After having found that information, it's been years since any such thing has reappeared to expand upon or explain this breakdown of groups. We recently had a breakthrough.
I bought a brochure printed by the Pittsburgh Typewriter and Supply Company about 1918 (the brochure says "Established 1903" and describes the company having been "established 15 years") which lists a number of Underwood machines with both model numbers and letters.
The illustrations will be presented in the order of increasing complexity of features for each range of models, beginning with the regular No. 4. Next, the No. 5 which parallels the No. 4 but adds extra keys; and the No. 3 finally, which is the wide-carriage machine. I've never seen so many great cuts of Underwood standard machines in one brochure, covering such a wide variance in models. Underwood fans are sure to "go to town" with these codes and nuanced differences.
The original descriptions are included in the illustrations. Click to enlarge.
What we're pretty clearly seeing here is that this rebuilder (clearly stated as such) is offering a range of ages of Underwood typewriters of each model (3, 4 and 5) and that they have varied features --- with more appearing as time goes on. The machines are mixed up in the booklet, which is why I've clipped the scans and placed them in order. So that we can make sense of these things, here's a brief summation of the codes from this booklet.
No. 4-J 76 character machine
No. 4-L adds auto ribbon reverse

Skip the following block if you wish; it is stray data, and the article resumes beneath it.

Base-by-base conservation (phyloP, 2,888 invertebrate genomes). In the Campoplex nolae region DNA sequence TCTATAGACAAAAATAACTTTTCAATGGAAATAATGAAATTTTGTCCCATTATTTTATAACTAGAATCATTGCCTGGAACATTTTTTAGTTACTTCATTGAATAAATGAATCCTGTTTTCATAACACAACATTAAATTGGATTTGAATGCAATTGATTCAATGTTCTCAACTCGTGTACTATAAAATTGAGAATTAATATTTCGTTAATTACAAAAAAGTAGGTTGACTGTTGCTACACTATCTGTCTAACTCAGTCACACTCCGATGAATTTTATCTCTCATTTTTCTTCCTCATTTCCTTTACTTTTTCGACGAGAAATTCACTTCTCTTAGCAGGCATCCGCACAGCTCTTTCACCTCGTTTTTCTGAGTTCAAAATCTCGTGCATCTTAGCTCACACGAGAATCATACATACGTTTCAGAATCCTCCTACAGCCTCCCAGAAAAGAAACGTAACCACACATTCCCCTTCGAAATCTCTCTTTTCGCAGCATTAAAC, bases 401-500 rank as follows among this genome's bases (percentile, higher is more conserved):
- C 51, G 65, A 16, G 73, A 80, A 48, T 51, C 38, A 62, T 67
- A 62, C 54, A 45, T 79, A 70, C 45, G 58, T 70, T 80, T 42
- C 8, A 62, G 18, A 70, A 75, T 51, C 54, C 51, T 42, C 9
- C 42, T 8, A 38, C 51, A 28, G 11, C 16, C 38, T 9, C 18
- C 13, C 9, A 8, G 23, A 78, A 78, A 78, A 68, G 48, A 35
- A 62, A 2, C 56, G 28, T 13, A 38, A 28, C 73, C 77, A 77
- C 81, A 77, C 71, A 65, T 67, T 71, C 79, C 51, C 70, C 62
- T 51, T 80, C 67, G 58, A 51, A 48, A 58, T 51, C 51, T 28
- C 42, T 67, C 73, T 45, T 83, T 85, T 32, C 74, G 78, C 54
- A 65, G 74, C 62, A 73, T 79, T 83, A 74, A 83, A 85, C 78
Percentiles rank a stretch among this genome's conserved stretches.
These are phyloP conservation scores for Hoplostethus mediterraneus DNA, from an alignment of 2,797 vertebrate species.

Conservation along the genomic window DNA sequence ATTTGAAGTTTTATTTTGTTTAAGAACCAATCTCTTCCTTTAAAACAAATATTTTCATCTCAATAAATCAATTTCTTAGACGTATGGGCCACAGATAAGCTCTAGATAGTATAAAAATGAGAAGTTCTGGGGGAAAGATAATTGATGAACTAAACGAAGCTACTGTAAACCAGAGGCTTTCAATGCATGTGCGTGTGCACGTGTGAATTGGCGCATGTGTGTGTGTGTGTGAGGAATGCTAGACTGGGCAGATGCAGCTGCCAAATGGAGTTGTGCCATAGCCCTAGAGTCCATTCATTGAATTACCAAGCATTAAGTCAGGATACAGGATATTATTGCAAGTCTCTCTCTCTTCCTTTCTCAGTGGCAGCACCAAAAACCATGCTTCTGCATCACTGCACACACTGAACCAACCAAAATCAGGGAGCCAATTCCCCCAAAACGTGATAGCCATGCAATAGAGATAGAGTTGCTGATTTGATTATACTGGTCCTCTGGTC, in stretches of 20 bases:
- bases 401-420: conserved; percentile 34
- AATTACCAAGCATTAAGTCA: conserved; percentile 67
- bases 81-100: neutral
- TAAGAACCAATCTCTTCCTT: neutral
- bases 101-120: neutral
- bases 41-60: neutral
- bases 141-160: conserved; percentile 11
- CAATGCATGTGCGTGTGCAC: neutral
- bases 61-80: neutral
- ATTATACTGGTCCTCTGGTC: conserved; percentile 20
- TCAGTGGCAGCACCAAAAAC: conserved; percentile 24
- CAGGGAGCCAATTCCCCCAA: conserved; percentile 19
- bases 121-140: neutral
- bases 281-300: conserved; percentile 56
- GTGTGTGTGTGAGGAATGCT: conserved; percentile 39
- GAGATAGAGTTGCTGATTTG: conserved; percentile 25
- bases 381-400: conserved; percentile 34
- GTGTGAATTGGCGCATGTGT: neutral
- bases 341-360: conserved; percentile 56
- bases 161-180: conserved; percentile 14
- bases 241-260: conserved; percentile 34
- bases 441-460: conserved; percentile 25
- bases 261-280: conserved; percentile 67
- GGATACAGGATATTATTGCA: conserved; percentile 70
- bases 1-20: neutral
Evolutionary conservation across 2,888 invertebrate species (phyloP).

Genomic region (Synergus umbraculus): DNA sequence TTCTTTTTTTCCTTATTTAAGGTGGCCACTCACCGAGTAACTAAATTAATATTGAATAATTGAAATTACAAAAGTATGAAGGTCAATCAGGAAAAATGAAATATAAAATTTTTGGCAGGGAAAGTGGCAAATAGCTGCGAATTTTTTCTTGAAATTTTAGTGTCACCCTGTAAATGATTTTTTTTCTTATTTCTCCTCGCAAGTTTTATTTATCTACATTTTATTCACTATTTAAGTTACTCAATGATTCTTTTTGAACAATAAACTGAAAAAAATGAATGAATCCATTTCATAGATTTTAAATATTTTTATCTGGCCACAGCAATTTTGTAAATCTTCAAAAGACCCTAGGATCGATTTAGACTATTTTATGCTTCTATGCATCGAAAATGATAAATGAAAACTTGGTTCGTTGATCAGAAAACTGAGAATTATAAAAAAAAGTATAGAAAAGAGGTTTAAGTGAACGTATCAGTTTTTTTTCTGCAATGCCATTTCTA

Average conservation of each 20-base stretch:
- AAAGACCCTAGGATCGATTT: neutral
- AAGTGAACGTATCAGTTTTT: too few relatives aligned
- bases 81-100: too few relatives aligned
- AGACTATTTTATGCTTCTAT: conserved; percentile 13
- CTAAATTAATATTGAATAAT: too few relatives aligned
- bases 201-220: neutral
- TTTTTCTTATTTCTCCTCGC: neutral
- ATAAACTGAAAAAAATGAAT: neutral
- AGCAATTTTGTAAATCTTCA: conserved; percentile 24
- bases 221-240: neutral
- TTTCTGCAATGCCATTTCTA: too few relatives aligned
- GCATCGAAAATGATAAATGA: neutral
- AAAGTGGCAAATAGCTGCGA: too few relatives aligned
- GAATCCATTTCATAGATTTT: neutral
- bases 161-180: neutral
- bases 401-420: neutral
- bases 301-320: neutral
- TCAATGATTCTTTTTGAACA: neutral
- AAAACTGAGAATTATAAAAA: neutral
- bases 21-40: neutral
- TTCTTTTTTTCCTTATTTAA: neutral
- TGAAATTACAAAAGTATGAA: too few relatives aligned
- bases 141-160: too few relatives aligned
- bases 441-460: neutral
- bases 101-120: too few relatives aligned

No. 4-P adds back spacer and two-color ribbon selector
No. 4-D adds lateral paper guide
No. 5-F 84 character machine
No. 5-R adds auto ribbon reverse
No. 5-M adds back spacer and two-color ribbon selector
No. 5-E adds lateral paper guide
No. 3-T has all features of 5-M but wide carriages
No. 3-K has all features of 5-E but wide carriages
We can try to zero in on the age range of the machines you've seen using other evidence. For example, we know they're all post-1900. Also, note that none of the machines you've just seen (except for the 3-K) has a shift lock key on the right side of the keyboard; they're thus all pre-1915 (or so) when that feature was added... again, except for the 3-K.
The OMEF serial list, looking at the No. 5 model, says that back space and bichrome ribbon began on that model at about serial 245,000, or in the 1908-1914 time range. Looking at tw-db.com we see that these features are listed on the No. 3 as having been added in 1909 - so that's a good solid guess for the No. 5 to have added the back space and two-color ribbon as well. This then places the 4-P, the 5-M and the 3-T starting in 1909.
The brochure, as noted, is from about 1918. Right now, it doesn't look as if it matches up properly with the groups from the rebuild manual - the rebuild manual's K groups are placed by serial well after the print date of this brochure. What we do now have though is a couple of solid pieces of evidence that, internally, Underwood was referring to changes in features by letters suffixed to the model number of the typewriters; it remains to be seen if we will ever be able to find a complete listing of such codes.
Let us know, in the comments, if you have anything to add to this code mystery!
5:20 PM 9/11/2013